The Austrian soprano Ute Gfrerer is one of the best kept secrets in her new Boston hometown. A fixture in European festivals and most especially the Vienna Volksoper, she brings a clarion yet sumptuous instrument and an interpretive flexibility to a wide variety of repertoire, from comic opera to cabaret to Broadway—each in a seemingly inevitable and totally engaged style and in excellent French, German and English. At her recital at Crowell Chapel in Manchester-by-the-Sea on Saturday night she gave us a concert of two distinct parts.
Carrying the name “Portraits,” the themed program encompassed work of German Jewish composers who fled the Nazis. The first half was devoted mostly to compositions written in the 1930’s and 40’s in Germany and France. Some of the works were composed while their composers were in concentrations camps or in exile. Many of the texts of these songs came from composers who perished in the Nazi holocaust. The second half traced the legacies of some of that generation’s Jewish-American successors into the realm of Broadway.
Gfrerer made a sweeping entrance down the aisle to the tune Poulenc’s “Voyage á Paris” before segueing into Cole Porter’s “I Love Paris,” seeming to set the stage by evoking the glamorous Europe that was about to vanish, before depicting its degradation in the music that followed. In many of the songs she evoked an Edith Piaf—one could imagine cigarettes and whiskey in her delivery—in others, the purity of a lonely child or a despondency of a despairing father. The moods ranged from abject resignation through ironic cynicism to a Gallic shrug. The concept could have been very depressing, but the delivery was not. If some of the songs were very sad, others showed the persecuted Jewish composers’ abilities to laugh in the face of death.
Norbert Glanzberg (1910–2001) has become something of a specialty for Gfrerer. He was well connected and much appreciated in Weimar Germany and was much in demand as a film scorer for the likes of Billy Wilder. The Nazi’s ascent to power sent him to an exile in Paris where he eked out a living playing piano in nightclubs. His “Ule mein Sohn” was emblematic of the entire first half. In a wonderfully despairing manner only possible in a French nightclub, or from a great singing actress such as Gfrerer, we were taken on a journey into the darkest moments of German history—think of “My Man’s Gone Now” meets “Elrkönig.” The poet fearful of the death sentence and the dying father who can’t see his son grow up were beautifully embodied.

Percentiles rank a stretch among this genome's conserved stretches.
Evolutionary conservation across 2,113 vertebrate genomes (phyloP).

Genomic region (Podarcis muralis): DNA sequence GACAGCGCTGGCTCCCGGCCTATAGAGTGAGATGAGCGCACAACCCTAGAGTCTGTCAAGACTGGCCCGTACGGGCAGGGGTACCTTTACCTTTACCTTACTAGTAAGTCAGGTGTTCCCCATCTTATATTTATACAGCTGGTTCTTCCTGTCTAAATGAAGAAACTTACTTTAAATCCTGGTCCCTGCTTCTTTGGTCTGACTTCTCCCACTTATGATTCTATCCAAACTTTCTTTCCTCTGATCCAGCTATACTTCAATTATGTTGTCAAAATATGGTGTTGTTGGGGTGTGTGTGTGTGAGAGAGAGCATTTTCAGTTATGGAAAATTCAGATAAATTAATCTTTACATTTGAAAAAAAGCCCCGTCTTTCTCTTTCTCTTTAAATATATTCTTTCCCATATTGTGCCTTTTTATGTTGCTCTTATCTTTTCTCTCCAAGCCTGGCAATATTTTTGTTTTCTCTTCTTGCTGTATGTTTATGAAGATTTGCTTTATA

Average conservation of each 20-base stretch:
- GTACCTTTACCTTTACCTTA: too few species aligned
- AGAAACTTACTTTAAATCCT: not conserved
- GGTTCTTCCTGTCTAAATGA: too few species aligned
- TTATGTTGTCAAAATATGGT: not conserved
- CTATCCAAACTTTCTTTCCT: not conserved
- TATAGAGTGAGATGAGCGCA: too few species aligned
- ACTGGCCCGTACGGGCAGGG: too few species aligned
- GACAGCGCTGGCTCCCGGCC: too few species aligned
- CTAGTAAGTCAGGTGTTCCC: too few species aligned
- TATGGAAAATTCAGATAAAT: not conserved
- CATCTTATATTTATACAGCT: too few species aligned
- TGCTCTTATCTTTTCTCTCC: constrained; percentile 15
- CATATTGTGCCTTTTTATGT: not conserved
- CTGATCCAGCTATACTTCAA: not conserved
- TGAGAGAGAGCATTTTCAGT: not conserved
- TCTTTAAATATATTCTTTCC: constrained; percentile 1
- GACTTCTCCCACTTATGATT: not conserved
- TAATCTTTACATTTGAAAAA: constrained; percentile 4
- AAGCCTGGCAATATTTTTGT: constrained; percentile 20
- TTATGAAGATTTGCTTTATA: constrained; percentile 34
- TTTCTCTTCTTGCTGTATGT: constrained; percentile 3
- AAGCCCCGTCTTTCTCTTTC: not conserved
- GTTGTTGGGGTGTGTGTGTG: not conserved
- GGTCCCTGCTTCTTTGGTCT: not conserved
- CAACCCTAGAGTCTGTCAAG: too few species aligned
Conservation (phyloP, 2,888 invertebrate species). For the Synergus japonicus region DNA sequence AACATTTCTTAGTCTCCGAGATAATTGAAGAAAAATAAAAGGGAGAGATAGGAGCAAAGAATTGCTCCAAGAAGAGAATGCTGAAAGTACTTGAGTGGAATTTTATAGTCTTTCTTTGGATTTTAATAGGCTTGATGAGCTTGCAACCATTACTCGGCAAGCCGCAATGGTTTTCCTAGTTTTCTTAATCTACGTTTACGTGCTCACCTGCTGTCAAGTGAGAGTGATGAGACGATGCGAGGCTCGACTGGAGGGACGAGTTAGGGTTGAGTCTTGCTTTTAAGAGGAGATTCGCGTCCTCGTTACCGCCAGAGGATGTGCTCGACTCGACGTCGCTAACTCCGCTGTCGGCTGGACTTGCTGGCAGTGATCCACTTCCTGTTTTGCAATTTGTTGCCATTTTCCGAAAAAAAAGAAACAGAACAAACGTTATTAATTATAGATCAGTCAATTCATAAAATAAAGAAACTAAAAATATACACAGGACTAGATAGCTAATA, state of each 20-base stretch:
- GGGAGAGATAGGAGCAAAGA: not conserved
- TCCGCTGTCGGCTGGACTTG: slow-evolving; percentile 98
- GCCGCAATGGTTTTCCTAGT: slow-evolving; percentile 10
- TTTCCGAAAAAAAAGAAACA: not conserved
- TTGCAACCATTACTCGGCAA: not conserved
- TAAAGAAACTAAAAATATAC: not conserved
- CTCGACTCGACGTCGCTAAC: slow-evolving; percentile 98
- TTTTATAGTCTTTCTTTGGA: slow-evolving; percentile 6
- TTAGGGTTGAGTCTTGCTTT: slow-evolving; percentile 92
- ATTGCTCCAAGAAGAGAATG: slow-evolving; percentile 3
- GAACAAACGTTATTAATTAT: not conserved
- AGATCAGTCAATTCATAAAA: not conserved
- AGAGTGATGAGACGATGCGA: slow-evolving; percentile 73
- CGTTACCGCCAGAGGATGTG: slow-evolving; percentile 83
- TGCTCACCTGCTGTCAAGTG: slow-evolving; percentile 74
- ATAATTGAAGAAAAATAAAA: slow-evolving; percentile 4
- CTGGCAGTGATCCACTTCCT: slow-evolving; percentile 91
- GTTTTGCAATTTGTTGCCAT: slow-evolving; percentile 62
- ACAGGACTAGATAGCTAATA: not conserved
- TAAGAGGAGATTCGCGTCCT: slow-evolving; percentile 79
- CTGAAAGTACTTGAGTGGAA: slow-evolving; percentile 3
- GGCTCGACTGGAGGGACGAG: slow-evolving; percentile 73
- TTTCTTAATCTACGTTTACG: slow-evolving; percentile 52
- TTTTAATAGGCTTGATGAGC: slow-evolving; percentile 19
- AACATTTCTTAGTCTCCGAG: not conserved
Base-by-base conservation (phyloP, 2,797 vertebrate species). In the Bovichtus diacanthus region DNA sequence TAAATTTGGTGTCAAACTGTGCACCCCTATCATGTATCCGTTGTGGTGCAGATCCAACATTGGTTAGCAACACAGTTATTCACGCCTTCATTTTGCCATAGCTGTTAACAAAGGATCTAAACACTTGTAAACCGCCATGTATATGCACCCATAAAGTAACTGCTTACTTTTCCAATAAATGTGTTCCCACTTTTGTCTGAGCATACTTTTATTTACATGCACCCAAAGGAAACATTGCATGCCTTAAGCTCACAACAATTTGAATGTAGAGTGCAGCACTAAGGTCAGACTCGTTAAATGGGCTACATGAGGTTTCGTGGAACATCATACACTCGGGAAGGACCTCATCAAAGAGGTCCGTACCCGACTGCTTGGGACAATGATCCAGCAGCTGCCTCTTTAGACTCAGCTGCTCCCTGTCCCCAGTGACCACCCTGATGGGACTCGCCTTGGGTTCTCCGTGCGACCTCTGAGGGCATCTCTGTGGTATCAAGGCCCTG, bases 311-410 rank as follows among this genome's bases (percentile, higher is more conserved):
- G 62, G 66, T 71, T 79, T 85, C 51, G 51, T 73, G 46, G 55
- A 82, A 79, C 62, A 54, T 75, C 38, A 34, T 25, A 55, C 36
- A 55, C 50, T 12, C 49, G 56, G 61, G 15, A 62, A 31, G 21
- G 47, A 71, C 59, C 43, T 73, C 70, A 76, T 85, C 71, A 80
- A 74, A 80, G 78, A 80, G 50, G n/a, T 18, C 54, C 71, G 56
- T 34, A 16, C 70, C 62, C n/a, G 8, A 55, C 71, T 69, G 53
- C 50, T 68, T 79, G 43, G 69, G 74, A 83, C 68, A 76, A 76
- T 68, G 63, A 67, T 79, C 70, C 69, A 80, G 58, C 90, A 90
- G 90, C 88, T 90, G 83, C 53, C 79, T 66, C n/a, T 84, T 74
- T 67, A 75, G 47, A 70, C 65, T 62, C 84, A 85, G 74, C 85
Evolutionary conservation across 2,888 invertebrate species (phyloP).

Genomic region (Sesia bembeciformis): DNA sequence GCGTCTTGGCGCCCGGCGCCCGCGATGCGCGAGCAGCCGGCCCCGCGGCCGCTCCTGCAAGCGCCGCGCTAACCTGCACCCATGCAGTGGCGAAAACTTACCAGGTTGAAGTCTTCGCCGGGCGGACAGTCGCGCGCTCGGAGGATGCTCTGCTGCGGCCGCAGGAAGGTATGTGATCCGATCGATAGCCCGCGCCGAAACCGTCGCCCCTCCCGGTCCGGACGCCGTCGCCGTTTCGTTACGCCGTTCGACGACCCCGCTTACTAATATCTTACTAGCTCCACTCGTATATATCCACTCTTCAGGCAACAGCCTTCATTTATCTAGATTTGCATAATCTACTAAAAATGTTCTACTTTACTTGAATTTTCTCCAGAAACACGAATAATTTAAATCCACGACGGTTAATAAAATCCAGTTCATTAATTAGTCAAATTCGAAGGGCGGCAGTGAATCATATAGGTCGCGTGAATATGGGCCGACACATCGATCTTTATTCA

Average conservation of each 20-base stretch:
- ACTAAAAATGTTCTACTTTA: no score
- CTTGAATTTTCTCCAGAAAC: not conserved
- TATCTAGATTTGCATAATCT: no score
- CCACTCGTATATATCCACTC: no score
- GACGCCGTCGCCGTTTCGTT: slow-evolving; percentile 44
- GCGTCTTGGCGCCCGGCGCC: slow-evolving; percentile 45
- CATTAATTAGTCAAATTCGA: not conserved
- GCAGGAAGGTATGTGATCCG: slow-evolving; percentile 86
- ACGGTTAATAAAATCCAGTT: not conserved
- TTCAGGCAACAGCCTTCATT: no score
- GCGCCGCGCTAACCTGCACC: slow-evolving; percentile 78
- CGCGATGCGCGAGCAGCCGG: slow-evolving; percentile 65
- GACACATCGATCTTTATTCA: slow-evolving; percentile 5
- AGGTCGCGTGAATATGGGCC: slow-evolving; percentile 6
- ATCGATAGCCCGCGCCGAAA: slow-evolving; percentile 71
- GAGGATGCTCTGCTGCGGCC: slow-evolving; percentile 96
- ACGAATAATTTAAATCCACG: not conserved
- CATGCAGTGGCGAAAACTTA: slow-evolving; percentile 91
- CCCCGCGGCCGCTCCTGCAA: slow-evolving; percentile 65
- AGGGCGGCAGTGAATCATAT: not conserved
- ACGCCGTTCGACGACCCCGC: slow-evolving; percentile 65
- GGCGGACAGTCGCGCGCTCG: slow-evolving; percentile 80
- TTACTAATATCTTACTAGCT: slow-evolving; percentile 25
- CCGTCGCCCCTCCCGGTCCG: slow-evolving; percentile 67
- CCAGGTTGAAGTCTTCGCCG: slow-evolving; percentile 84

Perhaps the strangest song of the evening was the Buchenwälder March, a competition winner which may have saved the lives of the composer and librettist—both inmates at the eponymous camp. The tune of the march was strangely upbeat and Sousaphonic, but the words were quite seditious—one wonders how they got by the camp’s governor. “Keep in step comrade and don’t give up hope,/ for we carry the will to live in our blood. . .”
In “Der Alte Baum,” Glanzberg set a soldier’s poem. Perhaps the ancient tree was an allusion to the dead Germany of his past. And perhaps the poet was including remorse for his own complicity. If Brahms had remained in the brothels of his adolescence, he might have written that bittersweet song of collective guilt.
The arc of the first half closed with anticipations of the next stage for Jewish songwriters. Michel Legrand’s “Papa can you hear me” from the movie “Yentl” gave us Streisand without the “mirror, mirror on the wall,” and Charles Louis Strouse’s “Children of the Wind” from the musical “Rags” brought us right up to date in a torch song of steerage passengers en route to America.
The second half was unapologetic Broadway, with unfamiliar songs from shows of Bernstein, Sondheim and Blitzstein. If one is going to hear this repertoire in concert with piano, this is the way it should be delivered—a gorgeous soprano in a sexy red dress, a pianist (the estimable William Merrill) totally immersed in the collaboration—and most importantly no mike! For this writer amplification makes current Broadway unbearable. In the Crowell Chapel we had nuance and immediacy from both artists and more importantly, they seemed to know the audience was present.
The highlight of the second half was certainly the penultimate set of three Sondheim songs in which Gfrerer’s full range was shown. We heard an almost baritonal belter becoming a drunken lounge lizard in “Broadway Baby,” the regretful “glitter and be gay” lament of a neglected child in “Glamorous Life,” and finally a poignant consoling madonna with “No one’s gonna hurt you, not while I’m around.”
Gfrerer’s every gesture was effective and her vocal-stylistic range was astonishing. She’s a compleat creature of the theater.